Enable I2C Interface on the Raspberry Pi


I2C is a multi-device bus used to connect low-speed peripherals to computers and embedded systems. The Raspberry Pi supports this interface on its GPIO header and it is a great way to connect sensors and devices. Once configured you can connect more than one device without using up additional pins on the header.

Step 1 – Enable I2C Interface

The default Raspbian image disables I2C by default so before you can use it the interface must be enabled. This can be done using either of two methods. I’ll describe all methods but the first one is probably easier and quicker.

Method 1 – Using “Raspi-config” on Command Line

From the command line or Terminal window start by running the following command :

sudo raspi-config

This will launch the raspi-config utility. Select “Interfacing Options” :

Raspi-Config - Interfacing

Highlight the “I2C” option and activate “<Select>”.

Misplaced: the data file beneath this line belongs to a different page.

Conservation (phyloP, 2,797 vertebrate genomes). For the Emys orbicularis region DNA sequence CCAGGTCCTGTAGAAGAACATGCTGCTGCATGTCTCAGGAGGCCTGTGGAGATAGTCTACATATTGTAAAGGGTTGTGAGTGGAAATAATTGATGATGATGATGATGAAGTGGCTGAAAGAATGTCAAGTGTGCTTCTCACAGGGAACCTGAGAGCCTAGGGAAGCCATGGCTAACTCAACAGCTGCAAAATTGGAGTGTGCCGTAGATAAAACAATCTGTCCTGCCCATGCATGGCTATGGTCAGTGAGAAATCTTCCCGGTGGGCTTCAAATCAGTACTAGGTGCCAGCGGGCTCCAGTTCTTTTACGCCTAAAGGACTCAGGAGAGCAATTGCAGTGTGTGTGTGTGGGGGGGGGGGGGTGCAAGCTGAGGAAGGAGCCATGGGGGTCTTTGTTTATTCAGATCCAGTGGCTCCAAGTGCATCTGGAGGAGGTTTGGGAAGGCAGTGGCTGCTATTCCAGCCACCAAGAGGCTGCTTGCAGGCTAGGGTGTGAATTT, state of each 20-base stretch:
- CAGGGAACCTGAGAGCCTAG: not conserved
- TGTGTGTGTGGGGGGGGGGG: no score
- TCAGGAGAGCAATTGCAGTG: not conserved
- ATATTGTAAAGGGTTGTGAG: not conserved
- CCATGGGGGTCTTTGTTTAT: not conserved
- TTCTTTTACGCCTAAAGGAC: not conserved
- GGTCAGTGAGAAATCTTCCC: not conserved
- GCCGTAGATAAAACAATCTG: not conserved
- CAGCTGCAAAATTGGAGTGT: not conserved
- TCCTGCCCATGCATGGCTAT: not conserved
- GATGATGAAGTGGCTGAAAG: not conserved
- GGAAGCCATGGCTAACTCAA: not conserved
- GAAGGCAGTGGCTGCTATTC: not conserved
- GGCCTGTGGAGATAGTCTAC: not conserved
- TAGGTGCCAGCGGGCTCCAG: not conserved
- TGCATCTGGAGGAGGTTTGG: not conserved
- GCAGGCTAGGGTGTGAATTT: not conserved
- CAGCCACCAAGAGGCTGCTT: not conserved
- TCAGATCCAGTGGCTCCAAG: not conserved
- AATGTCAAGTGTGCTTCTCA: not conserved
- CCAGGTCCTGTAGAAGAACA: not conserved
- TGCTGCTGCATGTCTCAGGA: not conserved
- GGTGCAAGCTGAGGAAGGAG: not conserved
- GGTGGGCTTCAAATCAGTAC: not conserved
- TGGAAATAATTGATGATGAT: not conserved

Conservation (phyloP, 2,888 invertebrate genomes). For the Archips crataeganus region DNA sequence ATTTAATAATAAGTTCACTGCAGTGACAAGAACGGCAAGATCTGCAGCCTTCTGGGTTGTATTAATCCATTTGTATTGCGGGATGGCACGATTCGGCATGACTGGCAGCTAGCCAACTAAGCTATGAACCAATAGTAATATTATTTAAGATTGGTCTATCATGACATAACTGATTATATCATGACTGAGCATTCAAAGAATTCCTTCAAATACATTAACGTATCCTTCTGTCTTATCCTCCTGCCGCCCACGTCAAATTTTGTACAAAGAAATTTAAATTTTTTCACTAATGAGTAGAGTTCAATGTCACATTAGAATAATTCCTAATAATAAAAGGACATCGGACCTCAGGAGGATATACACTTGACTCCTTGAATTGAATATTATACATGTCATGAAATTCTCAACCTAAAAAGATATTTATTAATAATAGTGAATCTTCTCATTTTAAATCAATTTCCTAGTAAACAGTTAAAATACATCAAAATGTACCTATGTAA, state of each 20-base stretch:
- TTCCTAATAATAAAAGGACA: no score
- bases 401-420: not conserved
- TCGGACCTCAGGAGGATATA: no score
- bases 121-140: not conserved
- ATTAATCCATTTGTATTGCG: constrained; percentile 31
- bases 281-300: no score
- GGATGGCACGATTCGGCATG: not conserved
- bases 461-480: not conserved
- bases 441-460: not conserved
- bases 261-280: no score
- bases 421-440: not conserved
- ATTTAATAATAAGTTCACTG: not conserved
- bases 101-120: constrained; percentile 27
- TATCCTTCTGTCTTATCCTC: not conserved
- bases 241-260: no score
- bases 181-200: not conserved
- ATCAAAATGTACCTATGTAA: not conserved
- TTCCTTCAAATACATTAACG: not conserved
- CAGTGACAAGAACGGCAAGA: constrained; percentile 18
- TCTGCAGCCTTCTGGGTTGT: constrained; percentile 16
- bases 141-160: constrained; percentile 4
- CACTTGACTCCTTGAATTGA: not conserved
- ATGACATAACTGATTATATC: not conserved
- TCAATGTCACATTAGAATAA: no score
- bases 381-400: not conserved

Raspi-Config - Interfacing - I2C

Select and activate “<Yes>” :

Raspi-Config - Interfacing - I2C 1

Highlight and activate “<Ok>” :Raspi-Config - Interfacing - I2C 2

When prompted to reboot highlight and activate “<Yes>” :

Raspi-Config - Reboot Prompt

The Raspberry Pi will reboot and the interface will be enabled.

Method 2 – Using “Raspberry Pi Configuration”

If your Pi boots to the desktop you can either open a Terminal window and use Method 1 or use the graphical tool “Raspberry Pi Configuration”. This is found under Menu > Preferences > Raspberry Pi Configuration

Raspberry Pi Configuration launch from menu

Then you simply need to select the “Interfaces” tab and set I2C to “Enabled” :

Raspberry Pi Configuration - Interfaces Tab - I2C

Click the “OK” button. If prompted to reboot select “Yes” so that the changes will take effect.

Raspberry Pi Configuration - Reboot Prompt

The Raspberry Pi will reboot and the I2C interface will be enabled.

Step 2 – Install Utilities

To help debugging and allow the interface to be used within Python we can install “python-smbus” and “i2c-tools” :

sudo apt-get update
sudo apt-get install -y python-smbus i2c-tools

Step 3 – Shutdown

Shutdown your Pi using :

sudo halt